Brooklyn Law Review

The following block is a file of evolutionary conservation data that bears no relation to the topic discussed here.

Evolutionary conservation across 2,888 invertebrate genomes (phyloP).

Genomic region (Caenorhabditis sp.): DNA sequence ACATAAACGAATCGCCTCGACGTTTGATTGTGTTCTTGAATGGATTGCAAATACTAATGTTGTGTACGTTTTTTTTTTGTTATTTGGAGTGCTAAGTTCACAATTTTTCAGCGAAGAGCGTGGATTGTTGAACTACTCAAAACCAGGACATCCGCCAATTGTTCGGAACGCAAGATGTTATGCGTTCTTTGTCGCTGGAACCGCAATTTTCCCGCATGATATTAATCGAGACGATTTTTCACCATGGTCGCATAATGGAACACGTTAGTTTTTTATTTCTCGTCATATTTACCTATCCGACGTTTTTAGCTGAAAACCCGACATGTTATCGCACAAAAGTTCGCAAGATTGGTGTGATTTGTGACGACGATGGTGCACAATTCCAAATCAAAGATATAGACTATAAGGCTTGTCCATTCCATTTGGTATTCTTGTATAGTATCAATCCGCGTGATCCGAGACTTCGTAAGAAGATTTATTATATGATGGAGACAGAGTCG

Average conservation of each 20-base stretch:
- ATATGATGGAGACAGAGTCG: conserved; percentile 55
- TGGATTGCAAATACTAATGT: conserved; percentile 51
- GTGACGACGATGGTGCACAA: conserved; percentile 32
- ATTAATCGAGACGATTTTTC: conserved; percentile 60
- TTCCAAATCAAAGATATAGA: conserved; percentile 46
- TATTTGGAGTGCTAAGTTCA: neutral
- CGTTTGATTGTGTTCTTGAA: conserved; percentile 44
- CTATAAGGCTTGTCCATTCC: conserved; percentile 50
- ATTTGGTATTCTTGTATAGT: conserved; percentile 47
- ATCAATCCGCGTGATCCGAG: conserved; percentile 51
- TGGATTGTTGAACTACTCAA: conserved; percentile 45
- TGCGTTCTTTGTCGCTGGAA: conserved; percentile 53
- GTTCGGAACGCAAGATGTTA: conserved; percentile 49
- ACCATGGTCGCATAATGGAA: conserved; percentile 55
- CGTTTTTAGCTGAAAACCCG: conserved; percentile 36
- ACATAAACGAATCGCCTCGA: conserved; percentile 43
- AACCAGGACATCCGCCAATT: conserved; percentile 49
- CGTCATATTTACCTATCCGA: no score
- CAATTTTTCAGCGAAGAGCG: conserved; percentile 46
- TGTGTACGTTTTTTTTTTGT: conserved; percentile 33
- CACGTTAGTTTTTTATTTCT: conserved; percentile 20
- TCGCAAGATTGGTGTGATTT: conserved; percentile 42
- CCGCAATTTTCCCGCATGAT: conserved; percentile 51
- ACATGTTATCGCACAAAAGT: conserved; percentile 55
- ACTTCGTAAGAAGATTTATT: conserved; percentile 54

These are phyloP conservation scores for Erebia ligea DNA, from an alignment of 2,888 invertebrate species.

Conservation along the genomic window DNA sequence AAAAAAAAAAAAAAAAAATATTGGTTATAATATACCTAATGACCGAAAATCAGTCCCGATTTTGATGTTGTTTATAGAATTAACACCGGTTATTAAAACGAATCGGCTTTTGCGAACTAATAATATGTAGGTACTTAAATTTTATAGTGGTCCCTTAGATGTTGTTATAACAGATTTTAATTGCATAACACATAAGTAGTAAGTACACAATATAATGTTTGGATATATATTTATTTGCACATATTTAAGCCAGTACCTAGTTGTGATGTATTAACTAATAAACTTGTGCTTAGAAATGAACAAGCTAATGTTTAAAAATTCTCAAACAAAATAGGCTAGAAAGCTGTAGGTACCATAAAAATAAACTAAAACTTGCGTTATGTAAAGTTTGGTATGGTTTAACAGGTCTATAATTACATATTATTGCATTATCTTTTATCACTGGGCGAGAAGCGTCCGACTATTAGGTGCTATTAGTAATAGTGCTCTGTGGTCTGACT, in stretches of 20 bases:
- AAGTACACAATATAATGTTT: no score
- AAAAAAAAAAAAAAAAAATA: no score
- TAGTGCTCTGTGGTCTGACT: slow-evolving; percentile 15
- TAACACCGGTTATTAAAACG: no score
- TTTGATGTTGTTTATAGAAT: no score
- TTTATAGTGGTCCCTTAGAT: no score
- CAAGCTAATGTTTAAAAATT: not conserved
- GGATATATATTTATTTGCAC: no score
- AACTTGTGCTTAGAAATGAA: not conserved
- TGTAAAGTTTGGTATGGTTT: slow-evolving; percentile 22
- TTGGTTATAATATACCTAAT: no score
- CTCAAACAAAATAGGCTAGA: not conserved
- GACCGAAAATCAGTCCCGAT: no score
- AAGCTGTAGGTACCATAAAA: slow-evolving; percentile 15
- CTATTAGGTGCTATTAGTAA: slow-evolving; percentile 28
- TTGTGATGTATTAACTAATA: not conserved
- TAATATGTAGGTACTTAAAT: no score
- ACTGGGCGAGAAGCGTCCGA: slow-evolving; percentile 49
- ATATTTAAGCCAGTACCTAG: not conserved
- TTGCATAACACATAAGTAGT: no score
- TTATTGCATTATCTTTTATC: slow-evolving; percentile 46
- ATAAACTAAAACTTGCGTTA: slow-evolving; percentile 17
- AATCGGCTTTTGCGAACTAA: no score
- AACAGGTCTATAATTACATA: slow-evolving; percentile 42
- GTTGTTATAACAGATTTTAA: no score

Title VII recognizes both individual and group disparate treatment claims, which allege intentional discrimination. But Title VII recognizes only group claims for disparate impact. Conspicuously absent are claims for individual impact. The reason for the absence of an individual-disparate-impact claim is a problem of proof. To establish a Title VII claim, a plaintiff must prove that he or she lost a job opportunity was “because of” membership in a protected class. Showing that a single individual lost a job opportunity because of a test score, resume evaluation, or interview does not prove that any of these selection criteria unlawfully discriminated within the meaning of Title VII. A plaintiff would seemingly need a statistical basis to prove that one of these selection criteria would discriminate against the protected class in question. But an individual plaintiff faces the problem that the relevant sample size – perhaps only one – may be too small to support a meaningful inferential statistic. This observation casts doubt on the viability of individual-impact theory. If a group-based statistic is necessary to prove an individual’s case, then no independent theory of individual impact seems tenable. A feasible solution to this problem comes from the framework announced in McDonnell Douglas v. Green. Applied currently to disparate-treatment cases, this ingenious three-step burden-shifting framework provides a means of inferring intent absent direct evidence. If suitably adapted, this framework provides a means to sidestep the difficulty in developing a statistical basis for an impact claim and would permit an inference that an employment practice has a discriminatory impact on a protected class. This approach would rescue individual-impact theory from the dead zone that it now occupies. Such an approach would bring significant benefits. Deserving plaintiffs, previously denied judicial recourse, would have a viable claim. By broadening Title VII protections, such claims would deter employment discrimination. Perhaps most important, such claims would hold employers accountable for unconscious bias that might otherwise escape detection.